Last year the state of Illinois passed one of the more comprehensive laws in the nation surrounding the use of police body cameras. Although it stopped short of requiring their use, the law explained training regimens, outlined reporting requirements and even offered law enforcement exemption from the state’s eavesdropping law, which prohibits some recording, yet more and more departments are leaving the expensive equipment on the shelves, drawing ire of local residents.
So why aren’t police using the body cameras? According to Ed Wojcicki, Executive Director of the Illinois Association of Chiefs of Police, the same law that allows police to record also lists strict regulations that must be followed, and police don’t have the time or the funds to ensure all the rules are followed.
“Departments are trying to cooperate, but when you get right down to it, it’s too difficult,” said Wojcicki. “A lot of police departments are small. To find somebody to do that labor is problematic,” Wojcicki said.
Body Camera Problems
Securing police body camera footage isn’t as simple as ejecting a tape and putting it on a shelf at the end of the shift. Here’s a look at some of the obstacles that police are finding problematic when it comes to recording interactions with citizens:
- All departments are required to blur faces of people seen in footage who aren’t subject of an investigation, which is time consuming.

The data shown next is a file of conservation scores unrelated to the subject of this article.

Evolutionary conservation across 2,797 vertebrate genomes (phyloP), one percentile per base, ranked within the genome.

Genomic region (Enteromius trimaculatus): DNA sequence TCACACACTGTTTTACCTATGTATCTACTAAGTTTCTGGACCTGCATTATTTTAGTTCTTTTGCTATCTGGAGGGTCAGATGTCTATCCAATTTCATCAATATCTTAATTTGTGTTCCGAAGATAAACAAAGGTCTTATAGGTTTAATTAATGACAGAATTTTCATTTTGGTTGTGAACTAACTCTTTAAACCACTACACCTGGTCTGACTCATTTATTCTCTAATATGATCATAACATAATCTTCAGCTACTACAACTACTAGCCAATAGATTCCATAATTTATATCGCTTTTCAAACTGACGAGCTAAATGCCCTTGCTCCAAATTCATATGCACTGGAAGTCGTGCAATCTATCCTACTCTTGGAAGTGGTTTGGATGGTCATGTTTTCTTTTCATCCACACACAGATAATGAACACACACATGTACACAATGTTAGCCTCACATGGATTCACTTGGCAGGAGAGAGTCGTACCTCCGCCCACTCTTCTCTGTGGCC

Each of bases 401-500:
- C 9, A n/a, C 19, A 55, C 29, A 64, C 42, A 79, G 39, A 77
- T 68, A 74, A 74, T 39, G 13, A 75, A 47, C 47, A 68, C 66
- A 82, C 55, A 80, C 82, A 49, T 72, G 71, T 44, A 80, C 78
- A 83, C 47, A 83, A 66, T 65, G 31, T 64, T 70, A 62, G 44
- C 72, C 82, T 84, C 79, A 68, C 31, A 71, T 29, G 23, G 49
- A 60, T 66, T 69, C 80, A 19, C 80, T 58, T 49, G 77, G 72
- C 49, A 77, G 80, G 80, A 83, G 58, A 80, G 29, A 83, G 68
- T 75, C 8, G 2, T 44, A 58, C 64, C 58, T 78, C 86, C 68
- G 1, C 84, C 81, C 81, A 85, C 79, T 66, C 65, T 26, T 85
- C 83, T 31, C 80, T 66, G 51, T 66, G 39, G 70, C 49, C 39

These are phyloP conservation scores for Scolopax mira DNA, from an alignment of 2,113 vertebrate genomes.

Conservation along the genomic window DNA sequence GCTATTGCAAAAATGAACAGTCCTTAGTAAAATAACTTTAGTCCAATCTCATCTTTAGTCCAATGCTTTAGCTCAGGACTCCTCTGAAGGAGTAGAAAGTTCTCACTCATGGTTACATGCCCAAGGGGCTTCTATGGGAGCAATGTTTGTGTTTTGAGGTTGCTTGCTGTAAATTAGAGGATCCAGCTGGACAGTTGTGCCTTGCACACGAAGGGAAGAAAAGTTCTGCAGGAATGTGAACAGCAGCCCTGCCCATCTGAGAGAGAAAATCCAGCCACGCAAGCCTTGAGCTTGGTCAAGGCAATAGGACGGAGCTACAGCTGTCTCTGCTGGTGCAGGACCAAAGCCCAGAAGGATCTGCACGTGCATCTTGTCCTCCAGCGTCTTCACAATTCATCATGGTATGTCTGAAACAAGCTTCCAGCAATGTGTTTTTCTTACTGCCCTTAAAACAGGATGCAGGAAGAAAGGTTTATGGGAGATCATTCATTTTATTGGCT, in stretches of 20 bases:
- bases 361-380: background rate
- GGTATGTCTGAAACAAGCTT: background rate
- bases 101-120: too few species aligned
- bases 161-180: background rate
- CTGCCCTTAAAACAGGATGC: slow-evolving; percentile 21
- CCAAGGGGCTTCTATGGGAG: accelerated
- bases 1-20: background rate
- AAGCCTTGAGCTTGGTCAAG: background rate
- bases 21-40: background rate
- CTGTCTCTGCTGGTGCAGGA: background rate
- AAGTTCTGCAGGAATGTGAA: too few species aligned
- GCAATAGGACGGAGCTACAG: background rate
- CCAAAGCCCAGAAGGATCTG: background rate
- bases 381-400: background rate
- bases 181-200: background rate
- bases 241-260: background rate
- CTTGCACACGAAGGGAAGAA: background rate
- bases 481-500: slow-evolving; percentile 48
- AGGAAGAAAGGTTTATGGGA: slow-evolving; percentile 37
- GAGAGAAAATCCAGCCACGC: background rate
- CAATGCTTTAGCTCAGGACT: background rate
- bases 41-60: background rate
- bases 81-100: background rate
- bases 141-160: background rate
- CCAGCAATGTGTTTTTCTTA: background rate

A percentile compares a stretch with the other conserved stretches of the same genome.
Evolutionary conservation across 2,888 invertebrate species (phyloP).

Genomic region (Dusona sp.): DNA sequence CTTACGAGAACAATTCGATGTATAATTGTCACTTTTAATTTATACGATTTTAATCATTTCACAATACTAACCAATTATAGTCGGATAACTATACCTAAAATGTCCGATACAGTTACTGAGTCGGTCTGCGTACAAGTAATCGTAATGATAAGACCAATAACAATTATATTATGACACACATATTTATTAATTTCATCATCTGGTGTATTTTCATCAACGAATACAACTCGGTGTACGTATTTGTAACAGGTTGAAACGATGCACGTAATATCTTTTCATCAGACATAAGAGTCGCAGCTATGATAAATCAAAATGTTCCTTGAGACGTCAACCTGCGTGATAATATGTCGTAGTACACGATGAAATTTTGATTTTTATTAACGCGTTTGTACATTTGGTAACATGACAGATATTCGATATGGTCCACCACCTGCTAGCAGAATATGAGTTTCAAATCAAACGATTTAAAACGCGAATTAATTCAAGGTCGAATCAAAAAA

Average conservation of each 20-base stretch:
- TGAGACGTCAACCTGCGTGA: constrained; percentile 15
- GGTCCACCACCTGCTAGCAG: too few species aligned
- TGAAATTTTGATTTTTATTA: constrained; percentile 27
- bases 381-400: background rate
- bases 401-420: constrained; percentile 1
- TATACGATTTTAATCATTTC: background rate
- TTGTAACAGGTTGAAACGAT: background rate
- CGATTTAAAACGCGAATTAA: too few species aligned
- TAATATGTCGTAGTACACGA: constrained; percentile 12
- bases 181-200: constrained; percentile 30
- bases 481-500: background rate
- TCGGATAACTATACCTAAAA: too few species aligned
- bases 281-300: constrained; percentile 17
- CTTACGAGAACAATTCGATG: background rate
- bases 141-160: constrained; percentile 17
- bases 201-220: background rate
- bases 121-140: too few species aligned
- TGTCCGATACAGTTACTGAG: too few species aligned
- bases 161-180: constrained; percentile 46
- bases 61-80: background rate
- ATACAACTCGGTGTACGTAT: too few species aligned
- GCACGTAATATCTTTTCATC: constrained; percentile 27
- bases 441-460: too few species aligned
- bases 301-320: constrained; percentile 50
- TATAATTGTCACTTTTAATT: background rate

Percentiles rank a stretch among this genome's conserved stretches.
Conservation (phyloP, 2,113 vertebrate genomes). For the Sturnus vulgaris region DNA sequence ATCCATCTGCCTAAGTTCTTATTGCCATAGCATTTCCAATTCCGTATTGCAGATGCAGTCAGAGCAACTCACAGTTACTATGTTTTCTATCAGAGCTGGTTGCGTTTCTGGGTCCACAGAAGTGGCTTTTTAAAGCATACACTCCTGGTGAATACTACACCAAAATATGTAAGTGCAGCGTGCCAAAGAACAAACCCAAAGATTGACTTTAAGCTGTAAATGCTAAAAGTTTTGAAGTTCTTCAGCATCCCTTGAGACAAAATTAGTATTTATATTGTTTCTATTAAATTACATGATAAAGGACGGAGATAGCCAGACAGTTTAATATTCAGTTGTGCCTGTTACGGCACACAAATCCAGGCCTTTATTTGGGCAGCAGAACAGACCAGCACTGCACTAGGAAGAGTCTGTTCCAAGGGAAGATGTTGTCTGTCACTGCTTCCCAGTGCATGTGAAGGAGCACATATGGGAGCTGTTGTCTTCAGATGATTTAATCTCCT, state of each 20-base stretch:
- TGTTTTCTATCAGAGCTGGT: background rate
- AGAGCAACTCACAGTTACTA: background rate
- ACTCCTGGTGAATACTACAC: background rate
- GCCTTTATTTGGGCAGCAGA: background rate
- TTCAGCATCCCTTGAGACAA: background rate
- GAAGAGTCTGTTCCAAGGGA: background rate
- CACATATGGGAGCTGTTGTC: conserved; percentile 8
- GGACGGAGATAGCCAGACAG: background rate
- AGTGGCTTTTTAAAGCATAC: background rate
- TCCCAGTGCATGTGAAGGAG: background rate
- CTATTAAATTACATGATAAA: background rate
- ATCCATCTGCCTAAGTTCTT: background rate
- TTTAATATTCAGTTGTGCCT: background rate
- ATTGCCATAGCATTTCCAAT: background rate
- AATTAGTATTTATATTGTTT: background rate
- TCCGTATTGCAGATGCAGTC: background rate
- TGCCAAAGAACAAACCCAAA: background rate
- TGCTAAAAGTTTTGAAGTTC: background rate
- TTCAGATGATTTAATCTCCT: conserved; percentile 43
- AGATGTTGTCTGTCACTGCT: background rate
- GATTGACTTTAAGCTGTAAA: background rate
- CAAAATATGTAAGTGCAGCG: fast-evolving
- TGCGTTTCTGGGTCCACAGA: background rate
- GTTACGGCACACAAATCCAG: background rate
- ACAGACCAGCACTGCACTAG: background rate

- Victims at a crime scene have the right to request officers to turn off their camera.
- A $5 fee was added on to Illinois traffic tickets to help fund police body camera use, but amid state budgetary concerns, it’s unclear when that money will be distributed to the departments.
Minooka Police Chief Justin Meyer echoed Wojcicki’s sentiments about police body cameras, saying they have real-world benefits, but the current legislation needs to be reworked.
“I was happy [with the body cameras],” said Meyer. “It just became a bit burdensome for our administrative staff.”
Despite the bureaucratic red tape, many departments still plan to continue their body camera programs. Springfield police recently decided to expand its body camera use, and Chicago is set to receive 450 body cameras this week as part of a pilot program. Hopefully police officers and legislators can take a closer look at the regulations to find a better solution that results in more recordings, because officer-involved shootings continue to draw scrutiny in Illinois and across the nation.